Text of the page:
Top 8 ESB (Enterprise Service Bus)

webMethods Integration ServerMule ESBIBM Integration BusIBM DataPower GatewayRed Hat FuseOracle Service BusWSO2 Enterprise IntegratorTIBCO ActiveMatrix Service Bus
  1. leader badge
    From a user perspective, the feature which I like the most about Integration Server is its designer.When it comes to the user interface, I'm already really used to it. I cannot say anything against it. For me, it's easy to use.
  2. leader badge
    It's open source, and there are a lot of community resources. Mule ESB makes it easy to connect to other software applications. Mule ESB has a user-friendly design, and everything is in one place. The API and architecture are popular right now. Also, MuleSoft has a large and supportive online community.
  3. Buyer's Guide
    ESB (Enterprise Service Bus)
    November 2022
    Find out what your peers are saying about Software AG, MuleSoft, IBM and others in ESB (Enterprise Service Bus) . Updated: November 2022.
    656,474 professionals have used our research since 2012.
  4. leader badge
    The message queue feature is very valuable.Facilitates communication between parties and legacy systems.
  5. leader badge
    Support for PCA and non-PCA services is valuable.My company has a good impression of IBM DataPower Gateway. What I like about it is that because it's an appliance, it's a turnkey solution that's very fast and out of the box. Compared to other gateways, I also like that IBM DataPower Gateway is function-rich. For example, for one of the projects, there was a need for specific transformation and security features available in IBM DataPower Gateway out of the box, so my team just needed to configure the appliance. There was no need for separate development, and I found it quite neat. Another valuable feature of IBM DataPower Gateway is that it's easy to integrate with other products.
  6. leader badge
    The most valuable feature is that it's the same as Apache Camel.Red Hat Fuse's best features are that it's very easy to set up and maintain.
  7. What I found most valuable in Oracle Service Bus is its time to market. It's excellent.What I like most about Oracle Service Bus is that you can use it for many integrations. For example, you can use it for on-premises to on-premises integrations, on-premises to cloud integrations, and cloud to on-premises integrations.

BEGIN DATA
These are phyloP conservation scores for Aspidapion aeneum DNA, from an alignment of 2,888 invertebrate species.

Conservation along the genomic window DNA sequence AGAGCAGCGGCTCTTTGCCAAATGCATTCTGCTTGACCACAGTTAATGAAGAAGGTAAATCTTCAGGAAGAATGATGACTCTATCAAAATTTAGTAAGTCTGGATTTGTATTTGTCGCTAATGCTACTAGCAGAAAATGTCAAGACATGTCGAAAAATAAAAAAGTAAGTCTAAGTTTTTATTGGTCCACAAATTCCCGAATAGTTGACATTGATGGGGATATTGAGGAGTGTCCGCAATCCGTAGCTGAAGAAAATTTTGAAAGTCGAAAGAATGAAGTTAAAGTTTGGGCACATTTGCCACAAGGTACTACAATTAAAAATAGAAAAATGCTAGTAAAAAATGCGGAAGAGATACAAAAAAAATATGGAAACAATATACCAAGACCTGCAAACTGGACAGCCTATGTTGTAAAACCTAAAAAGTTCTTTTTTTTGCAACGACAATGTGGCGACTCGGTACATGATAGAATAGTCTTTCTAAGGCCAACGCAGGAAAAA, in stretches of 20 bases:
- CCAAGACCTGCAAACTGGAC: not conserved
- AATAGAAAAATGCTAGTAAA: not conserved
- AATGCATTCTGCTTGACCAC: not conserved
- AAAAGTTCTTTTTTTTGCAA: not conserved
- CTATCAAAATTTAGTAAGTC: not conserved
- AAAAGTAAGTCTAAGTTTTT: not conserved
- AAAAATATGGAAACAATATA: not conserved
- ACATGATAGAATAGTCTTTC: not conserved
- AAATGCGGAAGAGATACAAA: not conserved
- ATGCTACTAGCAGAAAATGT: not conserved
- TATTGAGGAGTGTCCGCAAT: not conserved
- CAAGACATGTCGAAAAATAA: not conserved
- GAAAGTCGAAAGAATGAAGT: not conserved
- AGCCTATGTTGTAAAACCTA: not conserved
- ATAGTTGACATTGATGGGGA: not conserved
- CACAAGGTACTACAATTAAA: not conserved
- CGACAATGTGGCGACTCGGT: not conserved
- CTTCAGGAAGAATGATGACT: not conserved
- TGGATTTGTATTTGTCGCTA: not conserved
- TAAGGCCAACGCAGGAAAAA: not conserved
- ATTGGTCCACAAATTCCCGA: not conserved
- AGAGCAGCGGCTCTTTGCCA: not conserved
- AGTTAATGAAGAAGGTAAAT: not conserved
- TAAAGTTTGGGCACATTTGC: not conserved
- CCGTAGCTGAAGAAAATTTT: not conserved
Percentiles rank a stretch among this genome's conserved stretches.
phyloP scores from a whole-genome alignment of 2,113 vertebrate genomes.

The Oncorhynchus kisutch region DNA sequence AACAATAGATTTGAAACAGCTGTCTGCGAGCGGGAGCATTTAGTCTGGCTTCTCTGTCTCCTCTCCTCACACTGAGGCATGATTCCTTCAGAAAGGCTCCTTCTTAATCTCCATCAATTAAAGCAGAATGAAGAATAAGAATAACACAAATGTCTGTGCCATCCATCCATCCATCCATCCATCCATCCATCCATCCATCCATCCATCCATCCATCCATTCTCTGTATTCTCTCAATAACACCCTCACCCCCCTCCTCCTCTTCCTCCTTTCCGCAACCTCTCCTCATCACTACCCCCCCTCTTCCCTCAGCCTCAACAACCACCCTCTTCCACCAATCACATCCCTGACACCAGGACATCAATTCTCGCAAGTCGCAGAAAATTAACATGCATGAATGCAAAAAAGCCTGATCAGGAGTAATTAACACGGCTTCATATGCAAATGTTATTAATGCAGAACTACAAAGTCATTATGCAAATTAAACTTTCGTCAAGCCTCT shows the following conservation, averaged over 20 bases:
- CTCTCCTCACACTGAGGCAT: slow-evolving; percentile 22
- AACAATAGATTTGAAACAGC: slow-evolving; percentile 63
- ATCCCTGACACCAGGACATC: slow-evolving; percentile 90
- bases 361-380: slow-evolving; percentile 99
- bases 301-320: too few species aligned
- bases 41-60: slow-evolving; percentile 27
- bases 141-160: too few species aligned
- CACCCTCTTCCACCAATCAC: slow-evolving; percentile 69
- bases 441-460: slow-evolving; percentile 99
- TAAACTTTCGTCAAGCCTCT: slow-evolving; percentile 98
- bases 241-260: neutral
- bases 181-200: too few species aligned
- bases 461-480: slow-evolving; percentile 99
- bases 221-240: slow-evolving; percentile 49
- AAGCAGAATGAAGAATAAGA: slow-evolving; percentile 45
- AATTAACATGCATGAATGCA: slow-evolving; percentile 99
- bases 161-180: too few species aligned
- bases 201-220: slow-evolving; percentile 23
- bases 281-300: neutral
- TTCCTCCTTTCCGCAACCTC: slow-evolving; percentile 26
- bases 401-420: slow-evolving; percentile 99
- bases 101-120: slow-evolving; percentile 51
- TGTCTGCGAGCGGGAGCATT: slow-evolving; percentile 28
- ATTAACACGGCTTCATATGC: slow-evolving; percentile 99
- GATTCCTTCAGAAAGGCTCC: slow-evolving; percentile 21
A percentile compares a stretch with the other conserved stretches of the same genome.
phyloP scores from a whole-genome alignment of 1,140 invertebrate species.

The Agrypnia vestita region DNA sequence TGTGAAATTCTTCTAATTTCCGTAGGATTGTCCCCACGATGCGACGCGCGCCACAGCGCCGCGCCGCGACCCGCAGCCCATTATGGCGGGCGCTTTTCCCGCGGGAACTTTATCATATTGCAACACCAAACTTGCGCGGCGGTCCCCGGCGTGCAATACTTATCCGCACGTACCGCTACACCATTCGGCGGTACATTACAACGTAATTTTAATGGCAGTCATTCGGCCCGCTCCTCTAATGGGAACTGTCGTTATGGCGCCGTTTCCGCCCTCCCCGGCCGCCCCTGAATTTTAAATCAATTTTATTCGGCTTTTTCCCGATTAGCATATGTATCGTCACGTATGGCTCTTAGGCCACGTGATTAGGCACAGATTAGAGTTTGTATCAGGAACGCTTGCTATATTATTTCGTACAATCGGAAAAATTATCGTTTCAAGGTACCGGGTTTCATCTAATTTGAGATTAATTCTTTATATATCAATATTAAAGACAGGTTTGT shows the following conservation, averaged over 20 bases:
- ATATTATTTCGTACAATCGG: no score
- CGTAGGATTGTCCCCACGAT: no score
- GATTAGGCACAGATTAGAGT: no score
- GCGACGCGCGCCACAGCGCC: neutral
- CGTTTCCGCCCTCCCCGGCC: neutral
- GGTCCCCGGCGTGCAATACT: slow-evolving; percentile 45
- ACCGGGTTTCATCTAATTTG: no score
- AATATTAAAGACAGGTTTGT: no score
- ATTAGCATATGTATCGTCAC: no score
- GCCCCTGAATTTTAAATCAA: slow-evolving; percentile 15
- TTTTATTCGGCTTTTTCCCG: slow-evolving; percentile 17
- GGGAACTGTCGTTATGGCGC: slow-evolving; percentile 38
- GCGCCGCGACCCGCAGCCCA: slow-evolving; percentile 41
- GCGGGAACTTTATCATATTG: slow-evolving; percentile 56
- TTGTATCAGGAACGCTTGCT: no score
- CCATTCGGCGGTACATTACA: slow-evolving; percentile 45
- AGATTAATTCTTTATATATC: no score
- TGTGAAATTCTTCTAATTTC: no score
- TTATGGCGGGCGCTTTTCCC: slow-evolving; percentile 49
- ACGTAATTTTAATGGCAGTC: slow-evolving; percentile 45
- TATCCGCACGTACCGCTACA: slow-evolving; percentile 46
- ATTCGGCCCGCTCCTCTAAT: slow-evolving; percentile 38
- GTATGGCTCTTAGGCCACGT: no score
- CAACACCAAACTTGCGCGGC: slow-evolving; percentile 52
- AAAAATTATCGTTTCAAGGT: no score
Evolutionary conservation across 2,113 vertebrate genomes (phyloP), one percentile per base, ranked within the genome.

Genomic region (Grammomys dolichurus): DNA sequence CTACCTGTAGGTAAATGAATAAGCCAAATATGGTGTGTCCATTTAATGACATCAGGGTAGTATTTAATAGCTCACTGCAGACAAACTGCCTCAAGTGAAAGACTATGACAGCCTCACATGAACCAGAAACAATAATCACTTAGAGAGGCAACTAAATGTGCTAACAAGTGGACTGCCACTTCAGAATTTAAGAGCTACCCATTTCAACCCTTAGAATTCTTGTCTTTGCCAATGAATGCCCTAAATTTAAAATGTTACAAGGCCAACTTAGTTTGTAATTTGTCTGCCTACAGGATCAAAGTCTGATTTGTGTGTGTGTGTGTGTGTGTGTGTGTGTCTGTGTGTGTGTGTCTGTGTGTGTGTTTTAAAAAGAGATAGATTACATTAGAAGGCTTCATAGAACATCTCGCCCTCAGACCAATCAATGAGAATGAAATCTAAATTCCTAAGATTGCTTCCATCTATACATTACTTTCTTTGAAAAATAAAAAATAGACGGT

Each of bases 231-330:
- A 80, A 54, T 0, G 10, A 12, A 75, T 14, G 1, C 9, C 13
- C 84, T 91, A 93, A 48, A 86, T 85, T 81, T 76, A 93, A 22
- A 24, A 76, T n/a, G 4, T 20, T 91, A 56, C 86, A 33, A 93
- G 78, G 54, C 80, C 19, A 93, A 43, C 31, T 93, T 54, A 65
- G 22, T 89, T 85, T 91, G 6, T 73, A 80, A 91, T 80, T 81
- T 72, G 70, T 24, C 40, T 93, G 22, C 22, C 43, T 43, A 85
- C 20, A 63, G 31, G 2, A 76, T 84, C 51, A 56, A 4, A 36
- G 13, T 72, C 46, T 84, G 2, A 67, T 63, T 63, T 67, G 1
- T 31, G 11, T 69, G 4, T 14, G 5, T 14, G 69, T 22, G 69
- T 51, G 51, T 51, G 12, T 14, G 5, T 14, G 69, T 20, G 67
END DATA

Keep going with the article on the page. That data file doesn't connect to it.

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  9. I like the user-friendly system and development of the service-oriented architecture.The drag-and-drop features for connectors are very valuable.
  10. The GUI and IDE features of this solution are easy to work with and to develop. We find application management easy using this solution. It is a stable product

Advice From The Community

Read answers to top ESB (Enterprise Service Bus) questions. 656,474 professionals have gotten help from our community of experts.
Rohit SAHNI - PeerSpot reviewer
Rohit SAHNI
Financial Technology Solution Consultant at Intellect Design Arena Ltd

I'm Financial Technology Solution Consultant in a large company. What is the role of ESB/ API Managers in a digital banking environment?

Paul Perez - PeerSpot reviewer
Paul PerezESB and API are really different entities. If you read about a kind of… more »
6 Answers
Rony_Sklar - PeerSpot reviewer
Rony_Sklar
PeerSpot (formerly IT Central Station)

Can you explain the differences between API Gateways and ESBs? What considerations are there for a business choose one over the other?

Archana Bhat - PeerSpot reviewer
Archana BhatESB is enterprise service bus primarily to have an architecture where many… more »
10 Answers
Miriam Tover - PeerSpot reviewer
Miriam Tover
Senior Delivery Ops Manager
PeerSpot (formerly IT Central Station)
There's a lot of vendor hype about ESB solutions. ESBs are not something you just install it and wait for great things to happen, right? What questions should someone ask before purchasing an enterprise service bus? Help your peers ask the right questions so that they'll make the best decision.